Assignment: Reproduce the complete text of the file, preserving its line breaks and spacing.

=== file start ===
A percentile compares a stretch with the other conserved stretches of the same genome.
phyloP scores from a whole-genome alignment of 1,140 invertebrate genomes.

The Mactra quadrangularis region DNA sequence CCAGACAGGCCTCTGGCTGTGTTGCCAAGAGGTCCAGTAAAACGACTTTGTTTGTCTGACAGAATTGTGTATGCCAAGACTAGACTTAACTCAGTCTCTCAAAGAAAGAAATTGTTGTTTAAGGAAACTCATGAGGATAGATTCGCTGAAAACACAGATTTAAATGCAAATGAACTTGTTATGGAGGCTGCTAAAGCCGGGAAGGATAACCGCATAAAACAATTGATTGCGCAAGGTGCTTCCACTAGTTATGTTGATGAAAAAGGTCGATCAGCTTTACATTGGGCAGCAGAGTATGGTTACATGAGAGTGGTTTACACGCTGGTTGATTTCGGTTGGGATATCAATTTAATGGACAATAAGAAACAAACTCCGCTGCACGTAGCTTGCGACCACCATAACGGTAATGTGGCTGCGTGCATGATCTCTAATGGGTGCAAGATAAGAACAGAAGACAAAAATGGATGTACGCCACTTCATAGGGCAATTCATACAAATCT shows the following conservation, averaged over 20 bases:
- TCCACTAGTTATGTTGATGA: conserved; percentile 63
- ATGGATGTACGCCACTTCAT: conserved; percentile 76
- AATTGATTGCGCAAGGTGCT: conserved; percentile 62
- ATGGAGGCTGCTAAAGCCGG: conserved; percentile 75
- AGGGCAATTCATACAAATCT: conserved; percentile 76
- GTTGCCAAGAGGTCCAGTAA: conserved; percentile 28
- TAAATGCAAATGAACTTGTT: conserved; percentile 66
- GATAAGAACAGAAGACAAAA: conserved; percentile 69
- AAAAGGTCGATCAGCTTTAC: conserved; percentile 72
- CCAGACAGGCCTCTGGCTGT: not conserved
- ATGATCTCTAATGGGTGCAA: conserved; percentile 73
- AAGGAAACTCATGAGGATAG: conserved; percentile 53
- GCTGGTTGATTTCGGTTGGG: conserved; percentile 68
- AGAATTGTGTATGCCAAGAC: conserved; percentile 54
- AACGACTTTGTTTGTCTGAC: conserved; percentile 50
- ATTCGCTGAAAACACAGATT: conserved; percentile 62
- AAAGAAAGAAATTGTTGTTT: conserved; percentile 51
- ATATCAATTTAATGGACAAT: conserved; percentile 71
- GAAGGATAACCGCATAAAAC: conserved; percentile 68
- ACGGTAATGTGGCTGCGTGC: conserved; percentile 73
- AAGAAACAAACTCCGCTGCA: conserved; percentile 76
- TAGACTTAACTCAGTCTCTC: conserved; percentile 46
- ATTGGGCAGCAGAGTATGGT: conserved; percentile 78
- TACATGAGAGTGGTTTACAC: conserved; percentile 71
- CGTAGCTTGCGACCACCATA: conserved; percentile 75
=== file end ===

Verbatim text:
A percentile compares a stretch with the other conserved stretches of the same genome.
phyloP scores from a whole-genome alignment of 1,140 invertebrate genomes.

The Mactra quadrangularis region DNA sequence CCAGACAGGCCTCTGGCTGTGTTGCCAAGAGGTCCAGTAAAACGACTTTGTTTGTCTGACAGAATTGTGTATGCCAAGACTAGACTTAACTCAGTCTCTCAAAGAAAGAAATTGTTGTTTAAGGAAACTCATGAGGATAGATTCGCTGAAAACACAGATTTAAATGCAAATGAACTTGTTATGGAGGCTGCTAAAGCCGGGAAGGATAACCGCATAAAACAATTGATTGCGCAAGGTGCTTCCACTAGTTATGTTGATGAAAAAGGTCGATCAGCTTTACATTGGGCAGCAGAGTATGGTTACATGAGAGTGGTTTACACGCTGGTTGATTTCGGTTGGGATATCAATTTAATGGACAATAAGAAACAAACTCCGCTGCACGTAGCTTGCGACCACCATAACGGTAATGTGGCTGCGTGCATGATCTCTAATGGGTGCAAGATAAGAACAGAAGACAAAAATGGATGTACGCCACTTCATAGGGCAATTCATACAAATCT shows the following conservation, averaged over 20 bases:
- TCCACTAGTTATGTTGATGA: conserved; percentile 63
- ATGGATGTACGCCACTTCAT: conserved; percentile 76
- AATTGATTGCGCAAGGTGCT: conserved; percentile 62
- ATGGAGGCTGCTAAAGCCGG: conserved; percentile 75
- AGGGCAATTCATACAAATCT: conserved; percentile 76
- GTTGCCAAGAGGTCCAGTAA: conserved; percentile 28
- TAAATGCAAATGAACTTGTT: conserved; percentile 66
- GATAAGAACAGAAGACAAAA: conserved; percentile 69
- AAAAGGTCGATCAGCTTTAC: conserved; percentile 72
- CCAGACAGGCCTCTGGCTGT: not conserved
- ATGATCTCTAATGGGTGCAA: conserved; percentile 73
- AAGGAAACTCATGAGGATAG: conserved; percentile 53
- GCTGGTTGATTTCGGTTGGG: conserved; percentile 68
- AGAATTGTGTATGCCAAGAC: conserved; percentile 54
- AACGACTTTGTTTGTCTGAC: conserved; percentile 50
- ATTCGCTGAAAACACAGATT: conserved; percentile 62
- AAAGAAAGAAATTGTTGTTT: conserved; percentile 51
- ATATCAATTTAATGGACAAT: conserved; percentile 71
- GAAGGATAACCGCATAAAAC: conserved; percentile 68
- ACGGTAATGTGGCTGCGTGC: conserved; percentile 73
- AAGAAACAAACTCCGCTGCA: conserved; percentile 76
- TAGACTTAACTCAGTCTCTC: conserved; percentile 46
- ATTGGGCAGCAGAGTATGGT: conserved; percentile 78
- TACATGAGAGTGGTTTACAC: conserved; percentile 71
- CGTAGCTTGCGACCACCATA: conserved; percentile 75